Dec 23, 2021 News
– This way, they know we are not sleeping at the wheel –Former Staatsolie Boss
By Kiana Wilburg
Kaieteur News – While Suriname has made it a practice to ensure oil companies have response plans in place in the event of an oil spill, it ensures continuous reviews of these plans are done as a guarantee of their effectiveness. Additionally, this is done to ensure the oil companies know that Surinamese authorities are never asleep at the proverbial wheel; that they are “1000 percent” committed to protecting their offshore marine resources.
Making this point pellucid was former Head of Staatsolie (Suriname’s National Oil Company), Rudolf Elias.
During a recent appearance on Kaieteur Radio’s programme, Guyana’s Oil and You, Elias said the Dutch speaking nation ensures all oil companies operating in its backyard are fully capable of responding to oil spills. He stressed as well that Suriname ensures that it secures insurance for cleanup costs only from the parent companies. The former Staatsolie boss said, “…It is always good to have the mother company be the guarantor for an event of an oil spill but the oil companies are so well organised in Suriname. Within moments, there would be a lot of companies from Trinidad and from Houston, here in a very fast way to contain any spill.”
Even as he alluded to the country’s trust in the capabilities of oil companies to respond to offshore disasters, Elias stressed that proper insurance coverage is still needed. He said robust reviews of the companies’ plans are also necessary.
“We need all the plans and we have to see them in order to be sure, and that you know, they see that we are not sleeping (at the wheel)…,” expressed the former Staatsolie head.
While Suriname has a no-nonsense approach towards insurance from parent companies and protecting its industry, the situation is quite different in Guyana.
Even though American oil explorer, ExxonMobil has faced five years of unrelenting criticism for refusing to provide Guyana with full coverage insurance on its Liza Phase One, Liza Phase Two and Payara Projects, the company appears hell-bent on continuing this trend for its fourth development—the $1.8 trillion Yellowtail Project.
Currently, Guyana only has insurance from the subsidiaries of the ExxonMobil, Hess Corporation, and China National Offshore Oil Corporation, or CNOOC Group on the Stabroek Block. Given that these companies hardly have any assets or cash, the insurance coverage in the event of an oil spill would be miniscule, to say the least. As a result of this, local stakeholders have urged the government to not only correct this state of affairs by tying the parent companies to full coverage insurance for the first three sanctioned projects, but they have also demanded better arrangements for Exxon’s Yellowtail Project, which the government is now racing to approve by the end of this year.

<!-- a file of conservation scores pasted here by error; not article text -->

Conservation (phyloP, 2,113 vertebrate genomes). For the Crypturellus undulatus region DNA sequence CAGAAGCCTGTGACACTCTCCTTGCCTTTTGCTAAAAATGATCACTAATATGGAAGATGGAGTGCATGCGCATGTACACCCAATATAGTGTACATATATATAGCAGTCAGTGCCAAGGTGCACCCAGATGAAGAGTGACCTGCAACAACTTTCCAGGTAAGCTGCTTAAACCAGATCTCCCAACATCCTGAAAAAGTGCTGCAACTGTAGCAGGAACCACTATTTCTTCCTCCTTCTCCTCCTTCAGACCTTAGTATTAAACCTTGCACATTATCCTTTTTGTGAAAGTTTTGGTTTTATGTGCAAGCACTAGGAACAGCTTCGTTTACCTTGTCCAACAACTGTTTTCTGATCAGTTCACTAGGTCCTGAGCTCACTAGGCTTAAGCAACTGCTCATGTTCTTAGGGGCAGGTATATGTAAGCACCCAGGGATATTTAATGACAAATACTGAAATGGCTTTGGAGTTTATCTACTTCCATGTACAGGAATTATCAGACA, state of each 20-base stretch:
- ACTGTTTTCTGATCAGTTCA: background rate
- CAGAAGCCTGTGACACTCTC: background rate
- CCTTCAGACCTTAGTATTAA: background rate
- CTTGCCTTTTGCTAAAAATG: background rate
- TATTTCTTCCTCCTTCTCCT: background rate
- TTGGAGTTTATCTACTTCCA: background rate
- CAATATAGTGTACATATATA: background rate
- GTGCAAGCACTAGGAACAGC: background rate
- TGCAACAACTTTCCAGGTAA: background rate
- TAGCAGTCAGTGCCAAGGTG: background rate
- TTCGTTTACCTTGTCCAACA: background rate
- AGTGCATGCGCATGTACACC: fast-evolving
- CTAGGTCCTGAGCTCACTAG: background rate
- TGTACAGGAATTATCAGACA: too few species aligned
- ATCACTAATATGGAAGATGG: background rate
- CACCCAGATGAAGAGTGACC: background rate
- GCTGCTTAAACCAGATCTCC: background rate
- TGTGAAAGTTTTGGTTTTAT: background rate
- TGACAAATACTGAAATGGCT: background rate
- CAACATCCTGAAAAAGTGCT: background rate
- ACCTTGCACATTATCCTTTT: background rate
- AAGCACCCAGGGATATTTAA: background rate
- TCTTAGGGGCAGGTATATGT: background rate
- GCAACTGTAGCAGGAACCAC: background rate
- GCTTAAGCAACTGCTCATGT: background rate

In its Environmental Impact Assessment (EIA) on Yellowtail, ExxonMobil categorically stated that the insurance for the project would be provided for in the name of its subsidiary, Esso Exploration and Production Guyana Limited (EEPGL). The document which was lodged with the Environmental Protection Agency (EPA) says, “Joint insurance coverage is obtained in the name of EEPGL and the other Stabroek Block co-venturers for the appropriate lines of coverage, depending on the project and scope of work. Specifically, for the Yellowtail Project, the co-venturers have insurance coverage including Third Party Liability and the cost of regaining control of a well.”
In November, Vice President, Dr. Bharrat Jagdeo noted that the government is working on securing as much as US$2B for insurance from ExxonMobil instead of full coverage. He said this move follows criticisms over the last few years, to the effect that the country has no formal guarantee from the parent company that it would cover the shortfall of expenditure for environmental disasters, which are not handled by its subsidiary. He said it was an “implicit” understanding that this would be done. He is now working to get the parent company to acknowledge this obligation to protect the nation from any and all environmental dangers associated with its operations.
EEPGL, the operator of the Stabroek Block, had explained via the Environmental Impact Assessment for the Yellowtail Project that the costs for development are expected to be above US$9B, since there would be a greater number of development wells and associated drilling costs when compared to its Payara project, which will also cost Guyana $1.8 trillion.
Despite the astronomical costs, Exxon believes that the project should be supported as it would generate benefits for the citizens of Guyana in several ways, which would otherwise not be there in the absence of the project.
According to project documents, Yellowtail will consist of drilling approximately 41 to 67 development wells (including production, water injection, and gas re-injection wells); installation and operation of Subsea, Umbilicals, Risers, and Flowlines equipment; installation and the operation of a Floating, Production, Storage and Offloading (FPSO) vessel in the eastern half of the Stabroek Block; and— ultimately—project decommissioning.
Initial production is expected to begin by the end of 2025–early 2026, with operations continuing for at least 20 years. The project is expected to employ up to 540 persons during development well drilling, approximately 600 persons at the peak of the installation stage, and 100 to 140 persons during production operations.
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